7 Kitchen Staples That Double as Cleaning Products

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Your monthly chore day is quickly approaching, and you’re dreading the expensive trip to the store that goes with it—buying all the supplies on your list could set you back hundreds of dollars. Skip the trip this time: You have a kitchen full of products that can clean just about anything those chemical cleaners can, without harming you or the environment.


Salt is almost as versatile a cleaning product as it is a taste saver, and its powers are enhanced when combined with other ingredients that you already have in your pantry. To clean cast iron cookware, heat the pot or pan on the burner, then add coarse salt and water to form a paste. Use a folded kitchen towel to scour the paste and remnants of food away.

You can also treat mildew stains on clothing with salt and lemon juice, use salt and cinnamon to clean oven spills, and mix salt and vinegar to remove coffee stains from mugs, soap scum from bathroom tiles, and to treat carpet stains.


Got a loaf that you can’t finish before the mold starts to form? Use a slice to clean up tiny pieces of broken glass, remove stains from wallpaper, dust your artwork, or clean out the inside of a coffee grinder.


After a day spent working on the car or bicycle, you need a serious cleanser to rid your hands of all that grease and grime—but you don’t need to shell out serious bucks on a name brand. A mixture of sugar and water should make light work of that mess. Just make sure you rinse your hands well with water to get that sticky cleaner off, or you will have a whole new set of problems.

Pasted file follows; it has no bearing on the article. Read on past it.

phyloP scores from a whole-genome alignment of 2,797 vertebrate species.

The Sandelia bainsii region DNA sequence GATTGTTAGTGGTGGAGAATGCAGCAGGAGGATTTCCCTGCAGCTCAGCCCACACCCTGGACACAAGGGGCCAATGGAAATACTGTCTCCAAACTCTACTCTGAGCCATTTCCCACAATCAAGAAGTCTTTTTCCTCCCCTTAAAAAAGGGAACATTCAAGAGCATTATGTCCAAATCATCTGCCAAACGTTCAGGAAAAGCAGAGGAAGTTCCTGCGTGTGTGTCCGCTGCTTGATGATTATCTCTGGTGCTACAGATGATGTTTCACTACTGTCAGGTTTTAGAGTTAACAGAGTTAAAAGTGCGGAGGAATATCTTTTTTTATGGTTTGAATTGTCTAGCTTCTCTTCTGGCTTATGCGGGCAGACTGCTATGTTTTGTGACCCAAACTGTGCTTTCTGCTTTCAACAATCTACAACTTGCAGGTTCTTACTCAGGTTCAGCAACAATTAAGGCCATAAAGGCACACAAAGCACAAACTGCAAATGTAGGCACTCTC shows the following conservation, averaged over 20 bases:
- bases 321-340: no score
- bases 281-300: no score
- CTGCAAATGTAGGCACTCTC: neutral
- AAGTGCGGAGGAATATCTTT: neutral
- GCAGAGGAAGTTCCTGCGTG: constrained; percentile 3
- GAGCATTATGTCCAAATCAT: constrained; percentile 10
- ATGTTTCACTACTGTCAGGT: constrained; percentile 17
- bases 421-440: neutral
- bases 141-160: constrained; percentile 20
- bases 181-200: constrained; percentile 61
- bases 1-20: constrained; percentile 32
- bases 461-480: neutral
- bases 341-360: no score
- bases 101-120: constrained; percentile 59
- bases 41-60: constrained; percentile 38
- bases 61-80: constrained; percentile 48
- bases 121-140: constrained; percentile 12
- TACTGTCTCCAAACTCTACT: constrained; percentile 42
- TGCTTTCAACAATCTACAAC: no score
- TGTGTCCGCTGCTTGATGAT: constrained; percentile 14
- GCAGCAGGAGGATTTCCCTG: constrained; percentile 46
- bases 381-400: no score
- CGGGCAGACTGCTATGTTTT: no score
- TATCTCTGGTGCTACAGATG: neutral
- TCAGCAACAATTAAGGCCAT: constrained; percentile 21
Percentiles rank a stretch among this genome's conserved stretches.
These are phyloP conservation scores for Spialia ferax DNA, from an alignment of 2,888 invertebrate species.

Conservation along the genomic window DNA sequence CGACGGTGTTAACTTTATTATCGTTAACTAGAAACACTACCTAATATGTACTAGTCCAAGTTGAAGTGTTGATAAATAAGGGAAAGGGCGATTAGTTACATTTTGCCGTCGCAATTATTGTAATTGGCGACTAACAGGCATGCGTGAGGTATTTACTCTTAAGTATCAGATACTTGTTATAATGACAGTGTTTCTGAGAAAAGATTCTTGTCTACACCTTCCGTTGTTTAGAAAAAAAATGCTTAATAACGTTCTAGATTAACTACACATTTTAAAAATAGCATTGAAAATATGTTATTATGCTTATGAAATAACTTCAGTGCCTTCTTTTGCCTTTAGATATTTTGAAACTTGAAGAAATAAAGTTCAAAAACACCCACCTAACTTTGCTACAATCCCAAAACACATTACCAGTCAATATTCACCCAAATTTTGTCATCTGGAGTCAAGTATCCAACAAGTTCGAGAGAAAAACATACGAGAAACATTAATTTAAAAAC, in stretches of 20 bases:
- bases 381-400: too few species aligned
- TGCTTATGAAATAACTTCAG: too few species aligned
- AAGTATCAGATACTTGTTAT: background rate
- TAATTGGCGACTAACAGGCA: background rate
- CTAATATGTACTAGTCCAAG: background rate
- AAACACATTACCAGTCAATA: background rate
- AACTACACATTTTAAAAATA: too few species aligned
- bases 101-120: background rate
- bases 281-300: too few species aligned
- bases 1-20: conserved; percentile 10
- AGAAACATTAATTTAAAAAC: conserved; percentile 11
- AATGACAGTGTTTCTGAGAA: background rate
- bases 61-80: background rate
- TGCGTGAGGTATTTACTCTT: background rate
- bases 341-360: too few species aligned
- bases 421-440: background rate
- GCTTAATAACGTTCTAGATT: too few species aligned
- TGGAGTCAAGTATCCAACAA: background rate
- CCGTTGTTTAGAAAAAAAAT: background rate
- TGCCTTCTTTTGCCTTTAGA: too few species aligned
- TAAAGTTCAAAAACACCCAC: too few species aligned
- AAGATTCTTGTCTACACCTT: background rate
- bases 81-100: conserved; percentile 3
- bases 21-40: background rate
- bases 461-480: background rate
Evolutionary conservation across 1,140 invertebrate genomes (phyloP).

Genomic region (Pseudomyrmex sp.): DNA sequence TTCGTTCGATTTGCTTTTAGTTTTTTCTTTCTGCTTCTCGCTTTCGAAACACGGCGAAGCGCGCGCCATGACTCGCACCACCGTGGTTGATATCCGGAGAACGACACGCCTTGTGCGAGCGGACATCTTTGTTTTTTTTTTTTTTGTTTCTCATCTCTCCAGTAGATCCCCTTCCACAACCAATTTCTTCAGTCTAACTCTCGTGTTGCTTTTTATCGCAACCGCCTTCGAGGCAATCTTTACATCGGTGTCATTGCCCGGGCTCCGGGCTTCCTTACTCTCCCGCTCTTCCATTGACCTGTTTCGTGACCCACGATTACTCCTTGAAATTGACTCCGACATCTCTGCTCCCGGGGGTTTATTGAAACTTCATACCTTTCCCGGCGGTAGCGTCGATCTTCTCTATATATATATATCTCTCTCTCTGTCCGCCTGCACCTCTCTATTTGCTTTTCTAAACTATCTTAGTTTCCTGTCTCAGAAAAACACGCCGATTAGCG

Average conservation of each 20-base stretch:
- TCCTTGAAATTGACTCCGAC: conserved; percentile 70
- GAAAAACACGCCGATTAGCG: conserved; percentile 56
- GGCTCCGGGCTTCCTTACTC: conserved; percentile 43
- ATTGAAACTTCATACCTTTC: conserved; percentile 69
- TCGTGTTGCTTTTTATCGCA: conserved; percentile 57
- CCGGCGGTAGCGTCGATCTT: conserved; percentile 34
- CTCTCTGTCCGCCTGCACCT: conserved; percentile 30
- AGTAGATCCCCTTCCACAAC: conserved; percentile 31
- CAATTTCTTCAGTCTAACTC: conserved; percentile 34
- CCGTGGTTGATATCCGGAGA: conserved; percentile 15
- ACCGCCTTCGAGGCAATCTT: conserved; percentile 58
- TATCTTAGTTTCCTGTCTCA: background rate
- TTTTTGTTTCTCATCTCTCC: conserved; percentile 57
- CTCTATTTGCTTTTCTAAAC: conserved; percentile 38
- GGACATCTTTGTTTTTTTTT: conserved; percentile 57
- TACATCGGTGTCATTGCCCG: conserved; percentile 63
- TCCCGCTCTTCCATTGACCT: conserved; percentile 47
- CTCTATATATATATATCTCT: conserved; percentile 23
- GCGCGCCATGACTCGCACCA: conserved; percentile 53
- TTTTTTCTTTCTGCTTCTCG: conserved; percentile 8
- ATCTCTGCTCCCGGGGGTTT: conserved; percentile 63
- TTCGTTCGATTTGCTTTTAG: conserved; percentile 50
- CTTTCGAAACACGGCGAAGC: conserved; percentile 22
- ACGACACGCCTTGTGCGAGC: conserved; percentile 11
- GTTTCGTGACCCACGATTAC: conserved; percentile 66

Vinegar may not be as powerful as some commercial cleaners, but, thanks to the ingredient acetic acid, it’s an effective disinfectant (although experts disagree on just how effective). It’s also cheap, and it’s much safer for the environment than harsh chemicals. You can use white vinegar to remove mineral deposits from pipes and showerheads, clean produce, and disinfect countertops, as long as they are not made of granite, marble, or other natural stones.


Like sugar on the hands, cornstarch is great for cleaning grease and oil stains from carpets and fabrics. If ink is the culprit, mix the cornstarch with a little milk to lift the stain out of the fibers. Corn starch can also help remove grease marks from leather.


Cutting boards, laminate countertops, grout, mirrors, windows, toilet bowls, and earrings could all benefit from a lemon juice wipe down. Throw in some salt to clean brass, copper, and grilling surfaces, or add some sugar to clean and exfoliate your face.


Sodium bicarbonate, the active ingredient in baking soda, is a chemical compound that some brands claim has hundreds of uses, many of which involve cleaning. From baby toys and laundry to your car’s headlights, if it needs to be cleaned or deodorized, your best bet may be to reach for the baking soda first. But beware of mixing baking soda with vinegar—your kitchen counter is no place to reenact a grade school science project.